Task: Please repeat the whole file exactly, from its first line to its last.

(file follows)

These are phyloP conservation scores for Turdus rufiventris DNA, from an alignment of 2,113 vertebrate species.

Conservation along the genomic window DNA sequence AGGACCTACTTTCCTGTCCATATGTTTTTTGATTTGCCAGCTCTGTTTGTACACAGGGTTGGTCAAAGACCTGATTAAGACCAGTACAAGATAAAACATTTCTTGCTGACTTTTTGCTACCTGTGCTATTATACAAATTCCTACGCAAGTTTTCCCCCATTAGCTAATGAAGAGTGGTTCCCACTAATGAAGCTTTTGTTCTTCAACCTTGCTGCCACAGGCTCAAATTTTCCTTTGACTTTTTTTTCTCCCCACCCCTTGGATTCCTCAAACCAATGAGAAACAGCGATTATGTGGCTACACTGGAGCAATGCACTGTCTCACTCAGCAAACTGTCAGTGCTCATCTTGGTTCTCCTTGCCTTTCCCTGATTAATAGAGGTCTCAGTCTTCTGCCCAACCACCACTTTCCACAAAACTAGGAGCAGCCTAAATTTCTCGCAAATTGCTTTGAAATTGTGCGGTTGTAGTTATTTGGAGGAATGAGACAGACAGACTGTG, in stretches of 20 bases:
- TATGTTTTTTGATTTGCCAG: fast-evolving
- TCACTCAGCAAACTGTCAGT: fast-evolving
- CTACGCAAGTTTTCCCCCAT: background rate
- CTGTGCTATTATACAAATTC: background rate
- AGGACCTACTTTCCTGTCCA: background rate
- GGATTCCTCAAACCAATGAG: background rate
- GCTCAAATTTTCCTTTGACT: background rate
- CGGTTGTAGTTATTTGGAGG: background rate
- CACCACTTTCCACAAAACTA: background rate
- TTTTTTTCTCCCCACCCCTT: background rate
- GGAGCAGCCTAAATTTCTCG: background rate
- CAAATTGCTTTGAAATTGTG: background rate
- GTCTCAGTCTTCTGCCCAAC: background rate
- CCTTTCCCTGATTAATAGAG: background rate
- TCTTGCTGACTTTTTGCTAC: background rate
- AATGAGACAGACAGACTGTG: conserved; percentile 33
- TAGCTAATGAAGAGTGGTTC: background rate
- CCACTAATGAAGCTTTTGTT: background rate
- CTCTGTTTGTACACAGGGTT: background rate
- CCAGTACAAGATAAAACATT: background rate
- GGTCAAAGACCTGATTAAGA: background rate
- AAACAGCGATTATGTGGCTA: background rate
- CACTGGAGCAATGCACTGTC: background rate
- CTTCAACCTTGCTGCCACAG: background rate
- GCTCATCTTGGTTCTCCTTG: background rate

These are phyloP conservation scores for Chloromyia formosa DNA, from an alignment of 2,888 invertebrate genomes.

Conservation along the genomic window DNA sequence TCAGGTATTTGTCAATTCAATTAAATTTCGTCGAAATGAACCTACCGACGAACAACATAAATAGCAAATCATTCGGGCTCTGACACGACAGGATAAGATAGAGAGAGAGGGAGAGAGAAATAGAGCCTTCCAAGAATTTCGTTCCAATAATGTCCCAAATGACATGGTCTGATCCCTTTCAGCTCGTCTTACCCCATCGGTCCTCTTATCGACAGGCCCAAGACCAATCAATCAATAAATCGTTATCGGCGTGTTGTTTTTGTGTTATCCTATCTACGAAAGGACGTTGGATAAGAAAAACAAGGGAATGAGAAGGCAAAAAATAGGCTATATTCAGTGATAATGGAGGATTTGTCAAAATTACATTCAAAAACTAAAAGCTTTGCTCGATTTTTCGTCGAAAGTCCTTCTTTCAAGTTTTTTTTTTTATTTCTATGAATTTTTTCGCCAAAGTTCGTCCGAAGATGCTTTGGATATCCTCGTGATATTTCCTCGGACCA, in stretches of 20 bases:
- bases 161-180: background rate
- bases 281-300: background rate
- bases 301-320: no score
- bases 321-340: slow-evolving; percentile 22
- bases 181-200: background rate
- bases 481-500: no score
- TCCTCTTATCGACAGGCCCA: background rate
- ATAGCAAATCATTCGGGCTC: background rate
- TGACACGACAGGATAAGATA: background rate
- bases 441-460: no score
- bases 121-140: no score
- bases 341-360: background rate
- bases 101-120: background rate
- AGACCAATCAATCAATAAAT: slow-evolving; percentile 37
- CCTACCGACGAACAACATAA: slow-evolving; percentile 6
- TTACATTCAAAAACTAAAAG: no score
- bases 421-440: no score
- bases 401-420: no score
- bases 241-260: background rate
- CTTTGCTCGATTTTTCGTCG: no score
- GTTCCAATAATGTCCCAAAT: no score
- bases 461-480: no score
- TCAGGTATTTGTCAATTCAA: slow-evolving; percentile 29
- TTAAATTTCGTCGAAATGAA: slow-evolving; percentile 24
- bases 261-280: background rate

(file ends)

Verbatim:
These are phyloP conservation scores for Turdus rufiventris DNA, from an alignment of 2,113 vertebrate species.

Conservation along the genomic window DNA sequence AGGACCTACTTTCCTGTCCATATGTTTTTTGATTTGCCAGCTCTGTTTGTACACAGGGTTGGTCAAAGACCTGATTAAGACCAGTACAAGATAAAACATTTCTTGCTGACTTTTTGCTACCTGTGCTATTATACAAATTCCTACGCAAGTTTTCCCCCATTAGCTAATGAAGAGTGGTTCCCACTAATGAAGCTTTTGTTCTTCAACCTTGCTGCCACAGGCTCAAATTTTCCTTTGACTTTTTTTTCTCCCCACCCCTTGGATTCCTCAAACCAATGAGAAACAGCGATTATGTGGCTACACTGGAGCAATGCACTGTCTCACTCAGCAAACTGTCAGTGCTCATCTTGGTTCTCCTTGCCTTTCCCTGATTAATAGAGGTCTCAGTCTTCTGCCCAACCACCACTTTCCACAAAACTAGGAGCAGCCTAAATTTCTCGCAAATTGCTTTGAAATTGTGCGGTTGTAGTTATTTGGAGGAATGAGACAGACAGACTGTG, in stretches of 20 bases:
- TATGTTTTTTGATTTGCCAG: fast-evolving
- TCACTCAGCAAACTGTCAGT: fast-evolving
- CTACGCAAGTTTTCCCCCAT: background rate
- CTGTGCTATTATACAAATTC: background rate
- AGGACCTACTTTCCTGTCCA: background rate
- GGATTCCTCAAACCAATGAG: background rate
- GCTCAAATTTTCCTTTGACT: background rate
- CGGTTGTAGTTATTTGGAGG: background rate
- CACCACTTTCCACAAAACTA: background rate
- TTTTTTTCTCCCCACCCCTT: background rate
- GGAGCAGCCTAAATTTCTCG: background rate
- CAAATTGCTTTGAAATTGTG: background rate
- GTCTCAGTCTTCTGCCCAAC: background rate
- CCTTTCCCTGATTAATAGAG: background rate
- TCTTGCTGACTTTTTGCTAC: background rate
- AATGAGACAGACAGACTGTG: conserved; percentile 33
- TAGCTAATGAAGAGTGGTTC: background rate
- CCACTAATGAAGCTTTTGTT: background rate
- CTCTGTTTGTACACAGGGTT: background rate
- CCAGTACAAGATAAAACATT: background rate
- GGTCAAAGACCTGATTAAGA: background rate
- AAACAGCGATTATGTGGCTA: background rate
- CACTGGAGCAATGCACTGTC: background rate
- CTTCAACCTTGCTGCCACAG: background rate
- GCTCATCTTGGTTCTCCTTG: background rate

These are phyloP conservation scores for Chloromyia formosa DNA, from an alignment of 2,888 invertebrate genomes.

Conservation along the genomic window DNA sequence TCAGGTATTTGTCAATTCAATTAAATTTCGTCGAAATGAACCTACCGACGAACAACATAAATAGCAAATCATTCGGGCTCTGACACGACAGGATAAGATAGAGAGAGAGGGAGAGAGAAATAGAGCCTTCCAAGAATTTCGTTCCAATAATGTCCCAAATGACATGGTCTGATCCCTTTCAGCTCGTCTTACCCCATCGGTCCTCTTATCGACAGGCCCAAGACCAATCAATCAATAAATCGTTATCGGCGTGTTGTTTTTGTGTTATCCTATCTACGAAAGGACGTTGGATAAGAAAAACAAGGGAATGAGAAGGCAAAAAATAGGCTATATTCAGTGATAATGGAGGATTTGTCAAAATTACATTCAAAAACTAAAAGCTTTGCTCGATTTTTCGTCGAAAGTCCTTCTTTCAAGTTTTTTTTTTTATTTCTATGAATTTTTTCGCCAAAGTTCGTCCGAAGATGCTTTGGATATCCTCGTGATATTTCCTCGGACCA, in stretches of 20 bases:
- bases 161-180: background rate
- bases 281-300: background rate
- bases 301-320: no score
- bases 321-340: slow-evolving; percentile 22
- bases 181-200: background rate
- bases 481-500: no score
- TCCTCTTATCGACAGGCCCA: background rate
- ATAGCAAATCATTCGGGCTC: background rate
- TGACACGACAGGATAAGATA: background rate
- bases 441-460: no score
- bases 121-140: no score
- bases 341-360: background rate
- bases 101-120: background rate
- AGACCAATCAATCAATAAAT: slow-evolving; percentile 37
- CCTACCGACGAACAACATAA: slow-evolving; percentile 6
- TTACATTCAAAAACTAAAAG: no score
- bases 421-440: no score
- bases 401-420: no score
- bases 241-260: background rate
- CTTTGCTCGATTTTTCGTCG: no score
- GTTCCAATAATGTCCCAAAT: no score
- bases 461-480: no score
- TCAGGTATTTGTCAATTCAA: slow-evolving; percentile 29
- TTAAATTTCGTCGAAATGAA: slow-evolving; percentile 24
- bases 261-280: background rate